BEIJING • Beijing residents who had been cloistered indoors for the past week came out in droves to enjoy clean air and clear skies yesterday, as a cold front dispersed the smog that had been hovering over Beijing since the beginning of the year.
The city lifted its orange alert for air pollution on Saturday night. Emergency measures such as vehicle restrictions and the suspension of factory production ended and construction work recommenced, according to the city pollution response headquarters.
Beijing has a four-tier alert system for pollution, with red the highest, followed by orange, yellow and blue. The orange alert means the air quality index is forecast to exceed 200 for three consecutive days.
During high alerts, heavy polluting vehicles and trucks carrying construction waste are banned from roads, and some manufacturing firms cut production.
Beijing issued an orange alert for air pollution on Dec 29. A weak cold front dispersed the smog briefly on Jan 2, but the city renewed the orange alert and extended it on Jan 4.
Blue skies are forecast for the next few days.
The ministry was evaluating 20 cities' emergency plans for dealing with heavy air pollution, hoping to improve their responsiveness... Inspections had found that some cities failed to take effective measures following smog alerts.
According to Beijing's air quality surveillance centre, air quality was "excellent" or "good" as of 10am yesterday, except in the southern Daxing district. The density of PM2.5 was less than 100 micrograms per cubic metre.
Smog has become northern China's biggest environmental issue in recent years, particularly in winter when coal-fired heating boilers rev up and the wind drops. Despite drops in pollution indicators, smog still occurs frequently.
China's Environment Minister said that he "felt guilty" and "wanted to reproach himself" as widespread air pollution had harassed people's lives. Mr Chen Jining made the remarks at a press conference late last Friday in Beijing, where he was speaking on China's efforts to prevent air pollution.
Since the beginning of last winter, heavy air pollution has been repeatedly observed in many places in China, covering large areas and lasting for long periods of time.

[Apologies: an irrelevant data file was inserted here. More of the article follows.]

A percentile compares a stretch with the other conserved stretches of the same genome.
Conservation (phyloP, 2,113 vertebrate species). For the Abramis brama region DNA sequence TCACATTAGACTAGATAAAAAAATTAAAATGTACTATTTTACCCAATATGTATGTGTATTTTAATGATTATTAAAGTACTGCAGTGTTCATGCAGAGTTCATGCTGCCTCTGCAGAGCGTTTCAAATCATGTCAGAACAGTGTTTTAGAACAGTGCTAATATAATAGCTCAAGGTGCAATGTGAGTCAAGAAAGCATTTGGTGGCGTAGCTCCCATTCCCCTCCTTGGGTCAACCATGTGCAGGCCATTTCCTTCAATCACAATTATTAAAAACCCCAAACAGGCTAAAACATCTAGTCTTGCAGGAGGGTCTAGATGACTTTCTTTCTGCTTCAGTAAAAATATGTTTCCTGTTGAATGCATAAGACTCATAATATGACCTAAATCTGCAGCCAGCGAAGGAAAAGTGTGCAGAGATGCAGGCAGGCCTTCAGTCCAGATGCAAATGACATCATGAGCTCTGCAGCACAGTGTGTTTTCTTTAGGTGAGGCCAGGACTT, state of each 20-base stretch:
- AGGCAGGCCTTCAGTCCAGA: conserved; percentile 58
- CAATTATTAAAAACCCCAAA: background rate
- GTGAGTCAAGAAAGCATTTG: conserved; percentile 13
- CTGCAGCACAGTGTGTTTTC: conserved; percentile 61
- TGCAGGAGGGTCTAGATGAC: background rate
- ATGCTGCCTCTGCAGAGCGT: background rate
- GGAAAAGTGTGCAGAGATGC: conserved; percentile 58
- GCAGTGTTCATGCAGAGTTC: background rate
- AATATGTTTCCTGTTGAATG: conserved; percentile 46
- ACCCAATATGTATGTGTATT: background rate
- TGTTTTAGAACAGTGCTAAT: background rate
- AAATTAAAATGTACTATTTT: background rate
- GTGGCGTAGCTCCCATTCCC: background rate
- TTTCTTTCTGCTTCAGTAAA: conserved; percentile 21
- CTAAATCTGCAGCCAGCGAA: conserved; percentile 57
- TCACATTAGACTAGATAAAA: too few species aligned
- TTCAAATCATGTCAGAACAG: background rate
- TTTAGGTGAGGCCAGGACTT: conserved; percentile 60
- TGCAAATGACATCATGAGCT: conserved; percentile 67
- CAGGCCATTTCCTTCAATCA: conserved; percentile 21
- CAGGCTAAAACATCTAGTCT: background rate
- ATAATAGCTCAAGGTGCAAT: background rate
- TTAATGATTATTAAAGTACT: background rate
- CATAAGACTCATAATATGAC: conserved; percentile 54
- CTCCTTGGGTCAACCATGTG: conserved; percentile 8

This has disrupted industrial production and interfered with people's everyday lives, Mr Chen said.
Detailed analysis showed that emissions from vehicles have become the primary source of urban atmospheric fine particles in major cities, accounting for 31.3 per cent in Beijing, 29.2 per cent in Shanghai and 28 per cent in Hangzhou, according to Mr Chen.
Fine particles are defined by the United States Environmental Protection Agency as having a diameter of up to 2.5 micrometres.
Substances that may form these particles come from power plants, industrial facilities, agricultural practices and motor vehicles, among others.
Mr Chen said the ministry was evaluating 20 cities' emergency plans for dealing with heavy air pollution, hoping to improve their responsiveness.
These cities include Beijing, Tianjin and 18 others in Hebei and surrounding provinces.
Inspections had found that some cities failed to take effective measures following smog alerts, he said.
The ministry will step up its supervision of local governments and monitor their implementation of the precautionary measures, according to Mr Chen.
He vowed to take concrete steps and employ more stringent and effective measures to deal with outstanding environmental problems.
China has made improvements in the environment despite strong headwinds, such as an economic structure burdened by heavy industry, an energy mix reliant on fossil fuels and environmentally unfriendly lifestyles, the minister said.